- Lastly, each period ends with a Historical Table section that contains recipes for you to cook or bake with your student. This is a tasty, fun way to bring history alive! As well as practice some life skills, like following directions, measuring, kitchen safety, etc.
Because of the ease of use, flexibility, and beauty of this teacher guide, I have no negatives to report – I honestly love it. This is truly a great history homeschool curriculum, and I highly recommend it to anyone looking for a literature based curriculum!
“I do not hesitate to say that the whole of a child’s instruction should be conveyed through the best literary medium available. His history books should be written with the lucidity, concentration, personal conviction, directness, and admirable simplicity which characterizes a work of literary calibre,” ~Charlotte Mason
Literature Used In This Study:
At the beginning of the teacher guide, after the Table of Contents and How to Use This Guide sections, comes the required Literature Used In This Study book list. This is a detailed list, complete with the title, author, brief description, and a cover picture of each book. You will need these books to complete the lessons laid out in the teacher guide. Of course, there are several ways to gather these books:
1. Check them out from your local library.
2. Purchase used books – all at once or as needed.
3. Purchase new books – all at once or as needed. (See individual books here.)
4. Purchase a bundle pack from Beautiful Feet Books. This is the most convenient option, because it contains all the titles on the following book list, as well as the teacher guide, notebook, and timeline. If you already own a few books, you can customize the pack and take off what you do not need! (You can get the bundle here.)
I am delighted that the majority of these books are what I consider living books. Living books bring subjects to life. They are engaging and will draw children into the story – they are not dull and dry like a textbook. Many people believe history is boring! I assure you that is the farthest thing from the truth. History is full of interesting people and their stories. Some are joyous, some are sorrowful, but each one has something to teach us. I believe living books are the best way to instill a life-long love of learning and reading to children. I hope this history homeschool curriculum review has been helpful so far! Now I want to share one of the most exciting parts of the teacher guide! The books! Here is the exciting book list, along with a brief description of each book. The first book needed is referred to as a “resource” book. Some refer to this as a “spine book”. A spine book is a book used to give structure, or backbone, to the study. It should always be a living book. It will cover the basic events of history in an orderly and chronological fashion. This will show your student how each of the in-depth stories in the books below fit into history. It holds the study together – just like your spine.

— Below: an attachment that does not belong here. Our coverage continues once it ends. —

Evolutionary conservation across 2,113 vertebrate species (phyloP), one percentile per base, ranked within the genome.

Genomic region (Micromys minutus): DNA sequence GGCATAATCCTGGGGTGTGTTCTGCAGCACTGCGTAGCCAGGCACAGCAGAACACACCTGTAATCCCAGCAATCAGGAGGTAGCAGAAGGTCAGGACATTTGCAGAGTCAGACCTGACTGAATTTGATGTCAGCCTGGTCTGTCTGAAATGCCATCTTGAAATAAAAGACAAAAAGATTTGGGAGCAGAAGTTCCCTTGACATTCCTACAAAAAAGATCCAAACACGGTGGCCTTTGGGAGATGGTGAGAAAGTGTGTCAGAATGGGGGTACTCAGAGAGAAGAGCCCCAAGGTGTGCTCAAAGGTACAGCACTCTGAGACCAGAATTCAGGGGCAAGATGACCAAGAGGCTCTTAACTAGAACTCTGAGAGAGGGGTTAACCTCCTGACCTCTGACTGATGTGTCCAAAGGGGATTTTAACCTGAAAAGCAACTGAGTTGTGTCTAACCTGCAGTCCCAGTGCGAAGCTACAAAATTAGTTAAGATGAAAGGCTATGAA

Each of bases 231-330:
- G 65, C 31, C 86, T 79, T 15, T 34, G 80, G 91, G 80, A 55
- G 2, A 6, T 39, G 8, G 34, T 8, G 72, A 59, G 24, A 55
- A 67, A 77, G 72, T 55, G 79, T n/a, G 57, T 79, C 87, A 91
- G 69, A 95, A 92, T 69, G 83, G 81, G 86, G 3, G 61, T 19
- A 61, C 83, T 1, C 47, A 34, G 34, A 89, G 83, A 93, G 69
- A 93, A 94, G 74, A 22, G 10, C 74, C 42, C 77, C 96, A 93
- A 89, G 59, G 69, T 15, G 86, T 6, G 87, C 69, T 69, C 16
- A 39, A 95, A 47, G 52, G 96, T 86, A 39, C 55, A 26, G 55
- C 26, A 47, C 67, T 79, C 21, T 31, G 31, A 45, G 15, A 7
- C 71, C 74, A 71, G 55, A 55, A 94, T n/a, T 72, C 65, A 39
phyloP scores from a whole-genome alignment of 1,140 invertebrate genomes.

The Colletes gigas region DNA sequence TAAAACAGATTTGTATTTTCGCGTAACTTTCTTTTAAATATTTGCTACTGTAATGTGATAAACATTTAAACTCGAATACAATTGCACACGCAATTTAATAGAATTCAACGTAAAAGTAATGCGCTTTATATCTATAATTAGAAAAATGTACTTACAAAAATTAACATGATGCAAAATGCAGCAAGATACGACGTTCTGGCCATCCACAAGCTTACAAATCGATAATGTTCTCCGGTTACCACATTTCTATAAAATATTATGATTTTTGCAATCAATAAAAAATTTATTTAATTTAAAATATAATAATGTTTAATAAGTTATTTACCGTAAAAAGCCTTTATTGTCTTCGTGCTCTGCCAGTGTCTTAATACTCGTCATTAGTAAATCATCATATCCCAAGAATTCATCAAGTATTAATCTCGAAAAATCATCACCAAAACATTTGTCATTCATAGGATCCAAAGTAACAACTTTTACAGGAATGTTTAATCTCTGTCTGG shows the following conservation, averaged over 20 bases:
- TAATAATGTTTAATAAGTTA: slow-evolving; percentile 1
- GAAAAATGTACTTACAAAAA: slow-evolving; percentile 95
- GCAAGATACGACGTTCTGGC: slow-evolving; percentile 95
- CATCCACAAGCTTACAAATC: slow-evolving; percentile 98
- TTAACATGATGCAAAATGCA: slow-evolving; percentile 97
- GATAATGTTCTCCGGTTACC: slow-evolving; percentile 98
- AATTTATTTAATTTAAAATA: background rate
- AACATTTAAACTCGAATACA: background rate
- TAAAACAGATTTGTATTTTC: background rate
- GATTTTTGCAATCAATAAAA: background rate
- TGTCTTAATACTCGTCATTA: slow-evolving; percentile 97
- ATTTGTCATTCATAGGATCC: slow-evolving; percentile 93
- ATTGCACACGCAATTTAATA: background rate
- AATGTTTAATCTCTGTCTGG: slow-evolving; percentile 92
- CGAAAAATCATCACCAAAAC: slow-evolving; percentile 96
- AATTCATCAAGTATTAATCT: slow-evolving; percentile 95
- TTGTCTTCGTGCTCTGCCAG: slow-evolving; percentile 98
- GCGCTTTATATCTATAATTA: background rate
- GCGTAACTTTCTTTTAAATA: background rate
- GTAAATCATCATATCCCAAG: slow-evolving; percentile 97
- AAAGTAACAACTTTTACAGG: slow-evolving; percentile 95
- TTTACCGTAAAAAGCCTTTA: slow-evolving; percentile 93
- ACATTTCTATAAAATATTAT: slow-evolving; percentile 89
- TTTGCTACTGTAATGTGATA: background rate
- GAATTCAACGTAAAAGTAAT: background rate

Resource (or Spine):
- A Child’s First Book of American History by Earl Schenck Miers
This is America! And this is its glowing, epic story, from the days of the Viking expeditions to the birth of the Atomic Age. Here are the explorers, the native peoples, the settlers and fur trappers, the soldiers, the statesmen, the men and women who have shaped our country and its destiny. It is our story of adventure, of wars, of industry and invention, of hardship and growth; it is an unparalleled tale of courage, high ideals, hard work–and a precious thing called Freedom. A living history book with beautiful illustrations throughout.
Indigenous Peoples of North America and First Encounters
- People of the Breaking Day by Marcia Sewell
The story of the Wampanoag people, the tribe that lived in southeastern Massachusetts at the time the Pilgrims landed. In this companion book to The Pilgrims of Plimoth, Marcia Sewall recreates the world of the Wampanoags, the People of the Breaking Day. In a voice that evokes the pride and natural poetry of these native people, and in paintings glowing with life and light, the distinguished author-illustrator presents another view of an important time in American history, a time before the meeting of two very different cultures. This book is filled with beautiful, full color illustrations to bring the Wampanoag culture to life for your student.
- The Vikings by Elizabeth Janeway
This book tells the remarkable story of the intrepid Leif Erickson and his important and exciting adventures as a seafaring Viking. When Leif learned there were lands to the west of Greenland, he didn’t hesitate to voyage there to explore this unknown land. It was the saga of Leif’s discovery and settlement attempts in North America that later convinced Columbus that the Atlantic Ocean could be crossed and that lands lay in the direction of the setting sun. This chapter book is part of the original Landmark series for children.